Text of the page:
good running with:      460 test objects

the result:
460 test objects in near.mesh vs. 340 test objects in near.distance.
Ratio of 3:4

Not quite the result that I expected.

Lets think about the reasons: We detect Cubes which have just a few faces. It seems there is not benefit on this amount of faces.

How about objects with more faces?
Lets replace cube (6 faces) with suzanne (500 faces):

profiling: TestCase.near.distance

good running with:      340 test objects

profiling: TestCase.near.mesh

good running with:      11 test objects

ratio of 30:1

This time it is real difference. I’m surprised that performance lost on mesh detecting is that much.
But you see the distance check is the same regardless how many faces we have.

It might be different when having more detectable objects in scene.

How about - one sensor many detectable suzannes:
(just two suzannes are in range)

The previous results were wrong. Suzanne was added twice per test object.
Here are the results with one suzanne:

profiling: TestCase.near.distance

good running with:      5300 test objects

obviously better performance then the other test runs. We have one near sensor only. So it should be as expected. Now with mesh near:

profiling: TestCase.near.mesh

good running with:      5300 test objects
bad running with:       5400 test objects; fps: 53

ratio of 1:2

My conclusion:

  • On detecting objects with lots of faces the distance method is better (at least in worst case = mesh in range).

  • On lots of objects in scene (not all in range) there is no big difference in performance.

updated the blend file


Benchmark 2.1 - near sensors with suzanne.blend (320 KB)Benchmark 2.1 - near sensors with cube.blend (276 KB)Benchmark 2.1 - single near sensor_fixed.blend (322 KB)

Those results seem to make sense. So, it looks like this might be pretty useful for more complex objects. I think it still should be faster than per-face distance checking once you pass a certain threshold of faces and should hold through a larger number of objects since the near-mesh sensor would have to do the same, right (looping through all objects to find out if they’re close enough)?

Something working wrong in the Benchmark 2.1 - single near sensor.blend. Because the first scene has a higher physic load on start up as the second. If I switch in the first scene the near sensor also to mesh check it is still slower as the second scene.

I made a test with a modified version which is breaking the for loop after the first positive check.
This will increase the amount of cubes in the benchmark result from the Benchmark 2.1 - near sensors with cube.blend from 420 to 520 cubes. But the mesh check is with 620 cubes still faster.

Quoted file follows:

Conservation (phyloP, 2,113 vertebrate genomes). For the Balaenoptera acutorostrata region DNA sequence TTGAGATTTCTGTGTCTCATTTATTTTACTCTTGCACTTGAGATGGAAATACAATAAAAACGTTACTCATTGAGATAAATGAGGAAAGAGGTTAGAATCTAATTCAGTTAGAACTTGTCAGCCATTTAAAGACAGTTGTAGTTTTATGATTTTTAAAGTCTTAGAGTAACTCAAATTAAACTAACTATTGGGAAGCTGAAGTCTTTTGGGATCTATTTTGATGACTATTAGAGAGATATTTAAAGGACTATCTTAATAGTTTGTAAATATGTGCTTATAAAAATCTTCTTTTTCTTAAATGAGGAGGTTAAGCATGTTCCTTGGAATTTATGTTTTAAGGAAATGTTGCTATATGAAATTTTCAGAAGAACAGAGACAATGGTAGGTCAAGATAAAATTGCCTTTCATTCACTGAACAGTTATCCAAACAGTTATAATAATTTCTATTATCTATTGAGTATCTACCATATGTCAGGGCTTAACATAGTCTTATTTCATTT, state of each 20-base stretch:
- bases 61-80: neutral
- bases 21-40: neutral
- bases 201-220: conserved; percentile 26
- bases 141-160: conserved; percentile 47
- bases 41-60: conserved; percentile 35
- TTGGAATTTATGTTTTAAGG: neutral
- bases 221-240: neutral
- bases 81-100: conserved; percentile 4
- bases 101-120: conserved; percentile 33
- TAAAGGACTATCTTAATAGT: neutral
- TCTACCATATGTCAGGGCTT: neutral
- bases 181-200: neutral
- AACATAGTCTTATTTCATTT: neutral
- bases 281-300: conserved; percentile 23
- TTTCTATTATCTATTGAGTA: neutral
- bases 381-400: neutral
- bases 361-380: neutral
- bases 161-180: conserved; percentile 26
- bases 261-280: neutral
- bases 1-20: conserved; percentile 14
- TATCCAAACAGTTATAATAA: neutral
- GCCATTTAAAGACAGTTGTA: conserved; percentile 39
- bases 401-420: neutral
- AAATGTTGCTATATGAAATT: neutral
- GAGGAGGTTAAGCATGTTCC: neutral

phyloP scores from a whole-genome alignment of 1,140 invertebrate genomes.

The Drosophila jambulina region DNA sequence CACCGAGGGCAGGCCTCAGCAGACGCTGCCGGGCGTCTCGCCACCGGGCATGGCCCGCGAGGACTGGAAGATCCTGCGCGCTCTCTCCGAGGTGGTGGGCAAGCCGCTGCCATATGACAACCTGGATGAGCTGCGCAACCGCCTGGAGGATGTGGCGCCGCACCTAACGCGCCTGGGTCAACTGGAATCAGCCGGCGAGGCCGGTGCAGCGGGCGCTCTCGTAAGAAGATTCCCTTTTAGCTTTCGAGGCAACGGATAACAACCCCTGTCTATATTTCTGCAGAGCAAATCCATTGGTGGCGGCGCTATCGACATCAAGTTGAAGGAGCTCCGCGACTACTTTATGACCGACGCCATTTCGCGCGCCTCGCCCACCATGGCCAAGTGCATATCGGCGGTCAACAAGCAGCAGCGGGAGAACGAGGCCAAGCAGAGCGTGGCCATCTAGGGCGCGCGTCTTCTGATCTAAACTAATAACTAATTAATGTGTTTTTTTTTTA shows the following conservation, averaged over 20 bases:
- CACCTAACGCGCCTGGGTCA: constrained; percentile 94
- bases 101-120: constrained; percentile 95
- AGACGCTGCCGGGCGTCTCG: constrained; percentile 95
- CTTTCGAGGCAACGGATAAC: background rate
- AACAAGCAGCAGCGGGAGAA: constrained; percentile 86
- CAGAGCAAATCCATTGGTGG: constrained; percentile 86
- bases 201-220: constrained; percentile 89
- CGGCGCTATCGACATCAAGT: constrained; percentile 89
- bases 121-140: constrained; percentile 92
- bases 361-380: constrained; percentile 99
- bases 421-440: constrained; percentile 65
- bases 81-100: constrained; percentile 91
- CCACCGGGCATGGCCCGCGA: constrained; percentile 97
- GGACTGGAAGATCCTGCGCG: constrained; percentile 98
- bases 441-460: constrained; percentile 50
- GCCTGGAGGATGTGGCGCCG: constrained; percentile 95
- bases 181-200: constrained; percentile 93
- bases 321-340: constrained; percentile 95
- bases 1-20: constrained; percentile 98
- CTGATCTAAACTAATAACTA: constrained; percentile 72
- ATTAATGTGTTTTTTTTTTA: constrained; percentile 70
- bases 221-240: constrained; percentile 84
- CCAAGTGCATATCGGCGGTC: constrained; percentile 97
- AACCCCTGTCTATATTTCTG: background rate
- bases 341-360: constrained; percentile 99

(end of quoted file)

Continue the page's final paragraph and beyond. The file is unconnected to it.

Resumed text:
The disadvantage of this modification is, that it is impossible to generate a near object list.

I’ll just drop some info here:

The near sensor uses a btSphere physics shape, which should be one of the easiest to calculate collisions on (it’s just a radius check). So, complexity of the parent mesh (the mesh the sensor is on) should not affect performance. However, as shown, the complexity of other objects in the scene can certainly affect the near sensor. Keeping the other shapes minimal (only enabling Actor on those objects that need to be picked up by near sensors and using simple physics shapes) should help the near sensor performance.

As for the distance check, you might want to see if you can hook into Bullet’s BVH tree. This is a data structure that Bullet uses to accelerate it’s collision checks. By using the BVH tree, the collision checks become O(nlogn) instead of O(n^2), which could really help your simple distance check. Furthermore, remember that you only need to compare squared distances, which means you can avoid a square root.

if obj.position - sensor.position < distance**2:

is faster than

if (obj.position - sensor.position).length < distance:

The speed difference can certainly be noticed when you’re talking about hundreds of distance checks.

Especially as I would mention that if you were to take your first example and cache the distance ** 2 it would be increasingly fast :wink:

HG1, you are right. Two suzannes were added er test object rather than just one. This doubled the number of objects.

I corrected that and updated the above results.

Good to see that you tested as well.